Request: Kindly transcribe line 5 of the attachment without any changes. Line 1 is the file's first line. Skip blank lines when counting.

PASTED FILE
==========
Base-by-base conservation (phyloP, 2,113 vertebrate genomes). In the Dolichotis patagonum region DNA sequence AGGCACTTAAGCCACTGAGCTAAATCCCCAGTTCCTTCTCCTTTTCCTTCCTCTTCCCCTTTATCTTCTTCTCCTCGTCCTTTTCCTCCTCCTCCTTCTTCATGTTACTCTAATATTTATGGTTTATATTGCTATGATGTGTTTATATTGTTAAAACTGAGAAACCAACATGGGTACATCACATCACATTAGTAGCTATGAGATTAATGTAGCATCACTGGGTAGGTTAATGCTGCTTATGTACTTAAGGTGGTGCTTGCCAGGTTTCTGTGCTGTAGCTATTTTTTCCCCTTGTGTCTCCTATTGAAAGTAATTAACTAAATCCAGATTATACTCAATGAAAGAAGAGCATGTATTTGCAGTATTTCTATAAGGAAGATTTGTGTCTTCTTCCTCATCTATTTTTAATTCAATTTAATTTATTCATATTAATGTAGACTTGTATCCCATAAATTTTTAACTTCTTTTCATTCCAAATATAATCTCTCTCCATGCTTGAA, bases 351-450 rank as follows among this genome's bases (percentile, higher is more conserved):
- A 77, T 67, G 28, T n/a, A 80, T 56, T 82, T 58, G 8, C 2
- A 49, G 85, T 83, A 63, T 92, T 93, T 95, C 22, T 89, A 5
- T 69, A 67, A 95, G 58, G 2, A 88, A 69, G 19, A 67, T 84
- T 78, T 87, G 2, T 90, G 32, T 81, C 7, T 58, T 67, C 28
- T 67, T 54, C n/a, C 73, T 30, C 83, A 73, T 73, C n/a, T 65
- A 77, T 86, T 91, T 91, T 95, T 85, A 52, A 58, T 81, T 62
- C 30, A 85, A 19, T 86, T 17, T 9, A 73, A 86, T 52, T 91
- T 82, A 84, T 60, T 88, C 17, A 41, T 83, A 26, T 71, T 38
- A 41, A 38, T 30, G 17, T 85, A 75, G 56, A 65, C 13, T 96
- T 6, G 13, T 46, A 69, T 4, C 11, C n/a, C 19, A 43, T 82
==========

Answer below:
- T 78, T 87, G 2, T 90, G 32, T 81, C 7, T 58, T 67, C 28